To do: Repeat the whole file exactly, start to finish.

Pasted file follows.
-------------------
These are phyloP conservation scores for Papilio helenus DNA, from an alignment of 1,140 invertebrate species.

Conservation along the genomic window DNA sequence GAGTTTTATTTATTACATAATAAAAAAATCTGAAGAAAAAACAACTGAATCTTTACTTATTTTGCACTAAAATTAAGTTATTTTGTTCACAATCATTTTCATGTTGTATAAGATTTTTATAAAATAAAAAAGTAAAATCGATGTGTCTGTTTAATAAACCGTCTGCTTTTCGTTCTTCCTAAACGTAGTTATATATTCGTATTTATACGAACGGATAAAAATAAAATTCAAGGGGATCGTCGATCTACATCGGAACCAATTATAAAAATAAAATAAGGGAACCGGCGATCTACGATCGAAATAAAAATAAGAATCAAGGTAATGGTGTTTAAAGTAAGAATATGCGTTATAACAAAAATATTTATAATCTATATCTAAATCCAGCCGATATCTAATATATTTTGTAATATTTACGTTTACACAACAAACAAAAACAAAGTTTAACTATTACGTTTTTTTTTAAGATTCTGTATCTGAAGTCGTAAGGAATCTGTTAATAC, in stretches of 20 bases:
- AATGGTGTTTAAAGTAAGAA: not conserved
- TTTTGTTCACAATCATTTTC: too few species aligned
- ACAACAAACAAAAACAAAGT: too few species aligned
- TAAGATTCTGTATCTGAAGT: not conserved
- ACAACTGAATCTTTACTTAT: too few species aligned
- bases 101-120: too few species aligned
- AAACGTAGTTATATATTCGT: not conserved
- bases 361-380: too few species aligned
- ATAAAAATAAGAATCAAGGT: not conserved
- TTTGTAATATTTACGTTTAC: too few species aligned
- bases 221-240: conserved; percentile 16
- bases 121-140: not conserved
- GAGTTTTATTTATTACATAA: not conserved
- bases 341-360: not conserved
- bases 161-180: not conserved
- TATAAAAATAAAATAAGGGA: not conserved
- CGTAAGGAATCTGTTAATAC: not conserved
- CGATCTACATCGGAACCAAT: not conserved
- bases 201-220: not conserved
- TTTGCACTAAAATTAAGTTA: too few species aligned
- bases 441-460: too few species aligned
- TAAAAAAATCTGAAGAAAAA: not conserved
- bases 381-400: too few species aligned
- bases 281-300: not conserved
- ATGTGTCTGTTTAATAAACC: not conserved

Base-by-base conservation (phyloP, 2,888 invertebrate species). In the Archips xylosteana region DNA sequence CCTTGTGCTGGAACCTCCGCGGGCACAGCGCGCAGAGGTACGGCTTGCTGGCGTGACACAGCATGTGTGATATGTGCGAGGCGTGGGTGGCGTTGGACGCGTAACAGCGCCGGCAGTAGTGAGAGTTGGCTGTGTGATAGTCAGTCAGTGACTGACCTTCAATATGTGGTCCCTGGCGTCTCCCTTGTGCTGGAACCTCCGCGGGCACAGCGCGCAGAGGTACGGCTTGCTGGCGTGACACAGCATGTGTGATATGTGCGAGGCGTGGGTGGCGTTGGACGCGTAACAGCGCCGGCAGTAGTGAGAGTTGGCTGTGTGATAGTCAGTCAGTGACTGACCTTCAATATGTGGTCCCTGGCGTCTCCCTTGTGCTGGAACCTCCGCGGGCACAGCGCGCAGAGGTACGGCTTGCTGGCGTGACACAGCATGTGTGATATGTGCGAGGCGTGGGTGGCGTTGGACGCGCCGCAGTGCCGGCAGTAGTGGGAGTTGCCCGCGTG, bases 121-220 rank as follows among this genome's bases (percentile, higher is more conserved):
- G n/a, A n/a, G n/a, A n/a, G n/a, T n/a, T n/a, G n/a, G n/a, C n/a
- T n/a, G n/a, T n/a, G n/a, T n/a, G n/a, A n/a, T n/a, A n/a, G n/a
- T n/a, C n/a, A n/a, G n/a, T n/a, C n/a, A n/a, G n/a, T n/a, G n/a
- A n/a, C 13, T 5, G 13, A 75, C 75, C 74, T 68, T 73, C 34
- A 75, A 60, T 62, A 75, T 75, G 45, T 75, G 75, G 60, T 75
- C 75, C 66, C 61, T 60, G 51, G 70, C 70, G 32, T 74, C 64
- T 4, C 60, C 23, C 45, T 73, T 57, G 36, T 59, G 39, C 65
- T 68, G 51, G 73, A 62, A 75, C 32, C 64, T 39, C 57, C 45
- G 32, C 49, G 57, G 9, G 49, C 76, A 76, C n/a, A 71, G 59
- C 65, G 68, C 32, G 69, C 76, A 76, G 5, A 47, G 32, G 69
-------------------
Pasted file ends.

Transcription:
These are phyloP conservation scores for Papilio helenus DNA, from an alignment of 1,140 invertebrate species.

Conservation along the genomic window DNA sequence GAGTTTTATTTATTACATAATAAAAAAATCTGAAGAAAAAACAACTGAATCTTTACTTATTTTGCACTAAAATTAAGTTATTTTGTTCACAATCATTTTCATGTTGTATAAGATTTTTATAAAATAAAAAAGTAAAATCGATGTGTCTGTTTAATAAACCGTCTGCTTTTCGTTCTTCCTAAACGTAGTTATATATTCGTATTTATACGAACGGATAAAAATAAAATTCAAGGGGATCGTCGATCTACATCGGAACCAATTATAAAAATAAAATAAGGGAACCGGCGATCTACGATCGAAATAAAAATAAGAATCAAGGTAATGGTGTTTAAAGTAAGAATATGCGTTATAACAAAAATATTTATAATCTATATCTAAATCCAGCCGATATCTAATATATTTTGTAATATTTACGTTTACACAACAAACAAAAACAAAGTTTAACTATTACGTTTTTTTTTAAGATTCTGTATCTGAAGTCGTAAGGAATCTGTTAATAC, in stretches of 20 bases:
- AATGGTGTTTAAAGTAAGAA: not conserved
- TTTTGTTCACAATCATTTTC: too few species aligned
- ACAACAAACAAAAACAAAGT: too few species aligned
- TAAGATTCTGTATCTGAAGT: not conserved
- ACAACTGAATCTTTACTTAT: too few species aligned
- bases 101-120: too few species aligned
- AAACGTAGTTATATATTCGT: not conserved
- bases 361-380: too few species aligned
- ATAAAAATAAGAATCAAGGT: not conserved
- TTTGTAATATTTACGTTTAC: too few species aligned
- bases 221-240: conserved; percentile 16
- bases 121-140: not conserved
- GAGTTTTATTTATTACATAA: not conserved
- bases 341-360: not conserved
- bases 161-180: not conserved
- TATAAAAATAAAATAAGGGA: not conserved
- CGTAAGGAATCTGTTAATAC: not conserved
- CGATCTACATCGGAACCAAT: not conserved
- bases 201-220: not conserved
- TTTGCACTAAAATTAAGTTA: too few species aligned
- bases 441-460: too few species aligned
- TAAAAAAATCTGAAGAAAAA: not conserved
- bases 381-400: too few species aligned
- bases 281-300: not conserved
- ATGTGTCTGTTTAATAAACC: not conserved

Base-by-base conservation (phyloP, 2,888 invertebrate species). In the Archips xylosteana region DNA sequence CCTTGTGCTGGAACCTCCGCGGGCACAGCGCGCAGAGGTACGGCTTGCTGGCGTGACACAGCATGTGTGATATGTGCGAGGCGTGGGTGGCGTTGGACGCGTAACAGCGCCGGCAGTAGTGAGAGTTGGCTGTGTGATAGTCAGTCAGTGACTGACCTTCAATATGTGGTCCCTGGCGTCTCCCTTGTGCTGGAACCTCCGCGGGCACAGCGCGCAGAGGTACGGCTTGCTGGCGTGACACAGCATGTGTGATATGTGCGAGGCGTGGGTGGCGTTGGACGCGTAACAGCGCCGGCAGTAGTGAGAGTTGGCTGTGTGATAGTCAGTCAGTGACTGACCTTCAATATGTGGTCCCTGGCGTCTCCCTTGTGCTGGAACCTCCGCGGGCACAGCGCGCAGAGGTACGGCTTGCTGGCGTGACACAGCATGTGTGATATGTGCGAGGCGTGGGTGGCGTTGGACGCGCCGCAGTGCCGGCAGTAGTGGGAGTTGCCCGCGTG, bases 121-220 rank as follows among this genome's bases (percentile, higher is more conserved):
- G n/a, A n/a, G n/a, A n/a, G n/a, T n/a, T n/a, G n/a, G n/a, C n/a
- T n/a, G n/a, T n/a, G n/a, T n/a, G n/a, A n/a, T n/a, A n/a, G n/a
- T n/a, C n/a, A n/a, G n/a, T n/a, C n/a, A n/a, G n/a, T n/a, G n/a
- A n/a, C 13, T 5, G 13, A 75, C 75, C 74, T 68, T 73, C 34
- A 75, A 60, T 62, A 75, T 75, G 45, T 75, G 75, G 60, T 75
- C 75, C 66, C 61, T 60, G 51, G 70, C 70, G 32, T 74, C 64
- T 4, C 60, C 23, C 45, T 73, T 57, G 36, T 59, G 39, C 65
- T 68, G 51, G 73, A 62, A 75, C 32, C 64, T 39, C 57, C 45
- G 32, C 49, G 57, G 9, G 49, C 76, A 76, C n/a, A 71, G 59
- C 65, G 68, C 32, G 69, C 76, A 76, G 5, A 47, G 32, G 69